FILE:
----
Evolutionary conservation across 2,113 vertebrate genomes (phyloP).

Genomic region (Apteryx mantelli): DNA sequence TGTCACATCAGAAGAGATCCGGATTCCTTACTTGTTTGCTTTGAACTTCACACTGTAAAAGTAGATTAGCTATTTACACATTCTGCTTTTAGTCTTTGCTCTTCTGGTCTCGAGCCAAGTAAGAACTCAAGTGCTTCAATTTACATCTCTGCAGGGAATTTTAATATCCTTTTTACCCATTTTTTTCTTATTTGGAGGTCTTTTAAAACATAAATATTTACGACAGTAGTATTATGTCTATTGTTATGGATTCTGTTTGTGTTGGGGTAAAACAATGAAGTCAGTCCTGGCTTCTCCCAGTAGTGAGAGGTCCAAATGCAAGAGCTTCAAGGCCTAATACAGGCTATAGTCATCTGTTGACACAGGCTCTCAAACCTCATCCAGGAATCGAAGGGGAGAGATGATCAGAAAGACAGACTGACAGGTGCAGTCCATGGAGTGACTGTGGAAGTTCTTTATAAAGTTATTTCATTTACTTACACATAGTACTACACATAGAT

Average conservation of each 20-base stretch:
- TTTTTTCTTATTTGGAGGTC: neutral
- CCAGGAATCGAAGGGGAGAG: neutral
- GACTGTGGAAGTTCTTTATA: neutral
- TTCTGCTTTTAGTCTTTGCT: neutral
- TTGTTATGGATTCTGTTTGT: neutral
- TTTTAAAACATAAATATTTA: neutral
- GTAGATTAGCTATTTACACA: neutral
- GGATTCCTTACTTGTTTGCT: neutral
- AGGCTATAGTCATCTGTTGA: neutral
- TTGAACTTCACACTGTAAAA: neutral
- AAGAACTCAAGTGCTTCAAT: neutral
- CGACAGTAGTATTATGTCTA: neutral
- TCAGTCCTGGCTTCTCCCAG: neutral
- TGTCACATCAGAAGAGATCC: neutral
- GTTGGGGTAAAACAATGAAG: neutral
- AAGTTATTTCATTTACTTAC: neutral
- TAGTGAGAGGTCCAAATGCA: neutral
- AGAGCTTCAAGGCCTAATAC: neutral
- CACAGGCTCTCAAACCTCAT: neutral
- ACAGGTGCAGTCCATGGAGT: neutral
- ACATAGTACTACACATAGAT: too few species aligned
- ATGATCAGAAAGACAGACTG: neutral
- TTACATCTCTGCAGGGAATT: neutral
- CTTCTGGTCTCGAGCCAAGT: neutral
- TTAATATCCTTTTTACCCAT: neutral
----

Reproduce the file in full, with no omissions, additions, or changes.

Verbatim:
Evolutionary conservation across 2,113 vertebrate genomes (phyloP).

Genomic region (Apteryx mantelli): DNA sequence TGTCACATCAGAAGAGATCCGGATTCCTTACTTGTTTGCTTTGAACTTCACACTGTAAAAGTAGATTAGCTATTTACACATTCTGCTTTTAGTCTTTGCTCTTCTGGTCTCGAGCCAAGTAAGAACTCAAGTGCTTCAATTTACATCTCTGCAGGGAATTTTAATATCCTTTTTACCCATTTTTTTCTTATTTGGAGGTCTTTTAAAACATAAATATTTACGACAGTAGTATTATGTCTATTGTTATGGATTCTGTTTGTGTTGGGGTAAAACAATGAAGTCAGTCCTGGCTTCTCCCAGTAGTGAGAGGTCCAAATGCAAGAGCTTCAAGGCCTAATACAGGCTATAGTCATCTGTTGACACAGGCTCTCAAACCTCATCCAGGAATCGAAGGGGAGAGATGATCAGAAAGACAGACTGACAGGTGCAGTCCATGGAGTGACTGTGGAAGTTCTTTATAAAGTTATTTCATTTACTTACACATAGTACTACACATAGAT

Average conservation of each 20-base stretch:
- TTTTTTCTTATTTGGAGGTC: neutral
- CCAGGAATCGAAGGGGAGAG: neutral
- GACTGTGGAAGTTCTTTATA: neutral
- TTCTGCTTTTAGTCTTTGCT: neutral
- TTGTTATGGATTCTGTTTGT: neutral
- TTTTAAAACATAAATATTTA: neutral
- GTAGATTAGCTATTTACACA: neutral
- GGATTCCTTACTTGTTTGCT: neutral
- AGGCTATAGTCATCTGTTGA: neutral
- TTGAACTTCACACTGTAAAA: neutral
- AAGAACTCAAGTGCTTCAAT: neutral
- CGACAGTAGTATTATGTCTA: neutral
- TCAGTCCTGGCTTCTCCCAG: neutral
- TGTCACATCAGAAGAGATCC: neutral
- GTTGGGGTAAAACAATGAAG: neutral
- AAGTTATTTCATTTACTTAC: neutral
- TAGTGAGAGGTCCAAATGCA: neutral
- AGAGCTTCAAGGCCTAATAC: neutral
- CACAGGCTCTCAAACCTCAT: neutral
- ACAGGTGCAGTCCATGGAGT: neutral
- ACATAGTACTACACATAGAT: too few species aligned
- ATGATCAGAAAGACAGACTG: neutral
- TTACATCTCTGCAGGGAATT: neutral
- CTTCTGGTCTCGAGCCAAGT: neutral
- TTAATATCCTTTTTACCCAT: neutral